American Museum of Natural History

Sep 14

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When standing in front of the Museum’s dioramas, it is easy to lose yourself in the incredible realism of the scene. Taken by @dave.krugman #InsideAMNH.

When standing in front of the Museum’s dioramas, it is easy to lose yourself in the incredible realism of the scene. Taken by @dave.krugman #InsideAMNH.

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Sep 13

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@jmsuarez_ captures an empty corridor in the Mineralogy collections area. The Museum’s collections total in excess of 100,000 minerals and 3,700 gems. #InsideAMNH

@jmsuarez_ captures an empty corridor in the Mineralogy collections area. The Museum’s collections total in excess of 100,000 minerals and 3,700 gems. #InsideAMNH

Bighorn Sheep - September Morning, Alberta, Canada
Stalwart symbols of mountain wilderness, a “bachelor band” of bighorn sheep stands before Mount Athabasca in the Canadian Rockies. Male sheep older than two years leave their mothers to follow a leading ram. Horn and body size determine rank, so the leader of this band is certainly the ram on the right.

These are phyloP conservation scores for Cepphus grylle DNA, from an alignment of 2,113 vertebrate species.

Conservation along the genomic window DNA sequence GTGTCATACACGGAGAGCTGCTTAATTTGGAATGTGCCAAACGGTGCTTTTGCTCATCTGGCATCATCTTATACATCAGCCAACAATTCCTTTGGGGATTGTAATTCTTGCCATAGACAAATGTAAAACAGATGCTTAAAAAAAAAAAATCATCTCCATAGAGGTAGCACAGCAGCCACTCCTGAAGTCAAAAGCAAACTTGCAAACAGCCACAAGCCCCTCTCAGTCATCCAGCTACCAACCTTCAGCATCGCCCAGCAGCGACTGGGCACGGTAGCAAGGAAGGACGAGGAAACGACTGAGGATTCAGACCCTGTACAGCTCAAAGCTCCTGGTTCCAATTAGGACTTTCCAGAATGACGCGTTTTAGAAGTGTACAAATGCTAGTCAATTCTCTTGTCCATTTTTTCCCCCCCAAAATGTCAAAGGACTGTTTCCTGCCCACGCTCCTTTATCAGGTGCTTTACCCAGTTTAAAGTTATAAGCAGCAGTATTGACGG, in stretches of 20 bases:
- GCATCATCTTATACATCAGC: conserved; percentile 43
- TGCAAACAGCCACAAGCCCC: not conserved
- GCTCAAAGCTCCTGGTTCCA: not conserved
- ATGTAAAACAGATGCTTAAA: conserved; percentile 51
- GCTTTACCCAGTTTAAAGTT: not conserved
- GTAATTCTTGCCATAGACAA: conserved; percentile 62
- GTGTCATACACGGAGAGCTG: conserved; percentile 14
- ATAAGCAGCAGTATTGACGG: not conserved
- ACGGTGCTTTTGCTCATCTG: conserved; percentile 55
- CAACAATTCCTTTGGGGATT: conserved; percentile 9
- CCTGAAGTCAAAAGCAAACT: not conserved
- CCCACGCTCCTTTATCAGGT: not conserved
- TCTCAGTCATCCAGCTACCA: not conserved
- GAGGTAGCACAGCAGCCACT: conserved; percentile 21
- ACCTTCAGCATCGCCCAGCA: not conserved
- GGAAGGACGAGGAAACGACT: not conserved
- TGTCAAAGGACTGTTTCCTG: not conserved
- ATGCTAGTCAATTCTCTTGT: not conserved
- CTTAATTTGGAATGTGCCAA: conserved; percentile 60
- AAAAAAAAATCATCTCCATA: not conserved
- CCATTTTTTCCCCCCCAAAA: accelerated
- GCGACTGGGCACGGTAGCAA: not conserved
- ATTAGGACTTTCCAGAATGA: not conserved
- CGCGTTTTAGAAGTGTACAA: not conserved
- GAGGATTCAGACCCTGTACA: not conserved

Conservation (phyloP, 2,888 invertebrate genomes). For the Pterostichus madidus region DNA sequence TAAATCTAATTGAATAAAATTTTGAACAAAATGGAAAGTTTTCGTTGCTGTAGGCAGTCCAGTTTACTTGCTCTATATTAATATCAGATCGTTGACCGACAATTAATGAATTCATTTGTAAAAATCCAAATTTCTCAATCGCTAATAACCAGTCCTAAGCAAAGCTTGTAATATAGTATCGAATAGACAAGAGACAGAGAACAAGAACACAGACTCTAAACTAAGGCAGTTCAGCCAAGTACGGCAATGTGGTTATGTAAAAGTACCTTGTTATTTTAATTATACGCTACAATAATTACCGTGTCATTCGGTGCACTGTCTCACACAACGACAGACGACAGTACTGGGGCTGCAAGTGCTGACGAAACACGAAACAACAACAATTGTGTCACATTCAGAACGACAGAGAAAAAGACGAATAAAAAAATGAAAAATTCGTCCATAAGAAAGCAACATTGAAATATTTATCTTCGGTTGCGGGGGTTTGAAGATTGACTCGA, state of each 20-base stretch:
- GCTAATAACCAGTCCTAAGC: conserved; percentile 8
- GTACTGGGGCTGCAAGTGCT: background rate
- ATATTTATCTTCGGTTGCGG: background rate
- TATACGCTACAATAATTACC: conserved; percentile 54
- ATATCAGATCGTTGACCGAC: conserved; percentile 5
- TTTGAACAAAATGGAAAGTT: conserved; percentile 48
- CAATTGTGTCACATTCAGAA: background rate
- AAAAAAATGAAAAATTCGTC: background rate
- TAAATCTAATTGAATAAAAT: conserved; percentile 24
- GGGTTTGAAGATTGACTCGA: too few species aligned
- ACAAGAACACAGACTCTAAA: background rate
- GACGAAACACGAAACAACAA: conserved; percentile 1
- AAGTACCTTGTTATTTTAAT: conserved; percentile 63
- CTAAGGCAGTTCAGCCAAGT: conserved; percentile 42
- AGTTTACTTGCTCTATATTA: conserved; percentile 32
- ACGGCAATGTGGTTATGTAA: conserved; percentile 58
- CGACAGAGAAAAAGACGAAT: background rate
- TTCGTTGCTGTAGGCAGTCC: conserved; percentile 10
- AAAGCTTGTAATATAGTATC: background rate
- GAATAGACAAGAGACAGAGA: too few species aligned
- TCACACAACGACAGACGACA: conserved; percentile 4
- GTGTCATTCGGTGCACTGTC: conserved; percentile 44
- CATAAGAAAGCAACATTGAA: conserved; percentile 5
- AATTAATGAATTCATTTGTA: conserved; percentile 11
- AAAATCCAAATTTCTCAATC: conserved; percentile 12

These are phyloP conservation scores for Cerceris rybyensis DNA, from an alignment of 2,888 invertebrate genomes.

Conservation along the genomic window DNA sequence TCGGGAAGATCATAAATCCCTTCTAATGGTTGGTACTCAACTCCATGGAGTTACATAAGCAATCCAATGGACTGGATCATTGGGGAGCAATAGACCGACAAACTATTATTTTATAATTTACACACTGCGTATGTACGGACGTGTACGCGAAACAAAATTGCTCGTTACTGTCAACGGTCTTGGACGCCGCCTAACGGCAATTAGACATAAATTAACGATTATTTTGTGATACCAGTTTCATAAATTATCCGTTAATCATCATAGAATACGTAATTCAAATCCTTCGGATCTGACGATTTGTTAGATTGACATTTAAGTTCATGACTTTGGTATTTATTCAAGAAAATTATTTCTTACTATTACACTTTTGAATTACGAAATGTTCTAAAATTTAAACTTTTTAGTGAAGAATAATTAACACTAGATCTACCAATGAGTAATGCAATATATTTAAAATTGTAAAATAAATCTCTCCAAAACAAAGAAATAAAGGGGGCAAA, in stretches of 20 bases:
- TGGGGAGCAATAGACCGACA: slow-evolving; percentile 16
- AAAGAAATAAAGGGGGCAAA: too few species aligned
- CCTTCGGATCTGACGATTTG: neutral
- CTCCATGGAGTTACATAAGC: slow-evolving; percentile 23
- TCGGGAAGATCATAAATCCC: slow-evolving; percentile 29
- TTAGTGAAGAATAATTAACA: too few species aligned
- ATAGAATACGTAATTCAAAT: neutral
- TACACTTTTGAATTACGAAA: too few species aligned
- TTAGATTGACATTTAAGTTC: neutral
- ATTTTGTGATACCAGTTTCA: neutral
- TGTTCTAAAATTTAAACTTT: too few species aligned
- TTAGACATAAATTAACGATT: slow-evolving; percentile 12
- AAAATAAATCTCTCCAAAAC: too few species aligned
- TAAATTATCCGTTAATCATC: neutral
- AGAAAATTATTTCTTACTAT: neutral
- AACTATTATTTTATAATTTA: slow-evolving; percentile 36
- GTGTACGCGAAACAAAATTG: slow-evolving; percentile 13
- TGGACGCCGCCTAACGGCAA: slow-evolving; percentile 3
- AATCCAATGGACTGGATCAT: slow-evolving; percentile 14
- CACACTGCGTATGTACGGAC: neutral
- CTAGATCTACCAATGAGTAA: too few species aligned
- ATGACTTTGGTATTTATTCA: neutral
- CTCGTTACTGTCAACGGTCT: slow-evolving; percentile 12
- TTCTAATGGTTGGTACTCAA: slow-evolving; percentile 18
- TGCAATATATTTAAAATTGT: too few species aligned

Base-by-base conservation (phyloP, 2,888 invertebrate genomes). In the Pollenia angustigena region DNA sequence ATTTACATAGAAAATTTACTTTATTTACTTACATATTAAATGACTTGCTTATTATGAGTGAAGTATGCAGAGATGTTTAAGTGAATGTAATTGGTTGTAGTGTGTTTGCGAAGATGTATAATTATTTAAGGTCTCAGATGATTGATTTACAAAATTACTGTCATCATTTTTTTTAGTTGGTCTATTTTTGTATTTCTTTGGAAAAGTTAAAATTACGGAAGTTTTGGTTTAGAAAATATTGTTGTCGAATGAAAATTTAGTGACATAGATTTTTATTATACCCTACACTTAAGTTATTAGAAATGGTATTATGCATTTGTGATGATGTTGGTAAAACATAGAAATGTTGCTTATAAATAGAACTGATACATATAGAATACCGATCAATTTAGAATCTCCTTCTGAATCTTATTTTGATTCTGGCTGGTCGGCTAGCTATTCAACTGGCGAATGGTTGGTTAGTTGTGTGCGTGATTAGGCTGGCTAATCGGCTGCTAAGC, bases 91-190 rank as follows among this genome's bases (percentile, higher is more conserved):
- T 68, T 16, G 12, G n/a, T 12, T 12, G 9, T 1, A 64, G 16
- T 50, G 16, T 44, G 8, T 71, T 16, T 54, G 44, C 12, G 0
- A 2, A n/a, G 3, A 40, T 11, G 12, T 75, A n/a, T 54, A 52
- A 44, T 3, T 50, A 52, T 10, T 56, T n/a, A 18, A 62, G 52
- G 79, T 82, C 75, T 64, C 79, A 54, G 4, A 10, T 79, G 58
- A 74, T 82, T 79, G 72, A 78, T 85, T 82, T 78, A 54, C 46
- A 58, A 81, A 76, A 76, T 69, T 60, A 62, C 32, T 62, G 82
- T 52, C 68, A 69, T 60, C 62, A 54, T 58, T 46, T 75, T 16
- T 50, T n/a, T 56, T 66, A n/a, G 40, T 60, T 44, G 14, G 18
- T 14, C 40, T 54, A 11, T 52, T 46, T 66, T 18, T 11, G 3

Equally sized males may duel to secure their rank. Rivals will repeatedly face off, charge and then crash horns until one loses balance and concedes. During the mating season, when rams fight for ewes, battles are even more violent. The collisions will echo across the ravines of the Rockies, and some contenders will even be pushed off the edge.
This diorama is located in the Bernard Family Hall of North American Mammals. 

Bighorn SheepSeptember Morning, Alberta, Canada

Stalwart symbols of mountain wilderness, a “bachelor band” of bighorn sheep stands before Mount Athabasca in the Canadian Rockies. Male sheep older than two years leave their mothers to follow a leading ram. Horn and body size determine rank, so the leader of this band is certainly the ram on the right. 

Equally sized males may duel to secure their rank. Rivals will repeatedly face off, charge and then crash horns until one loses balance and concedes. During the mating season, when rams fight for ewes, battles are even more violent. The collisions will echo across the ravines of the Rockies, and some contenders will even be pushed off the edge.

This diorama is located in the Bernard Family Hall of North American Mammals

Sep 12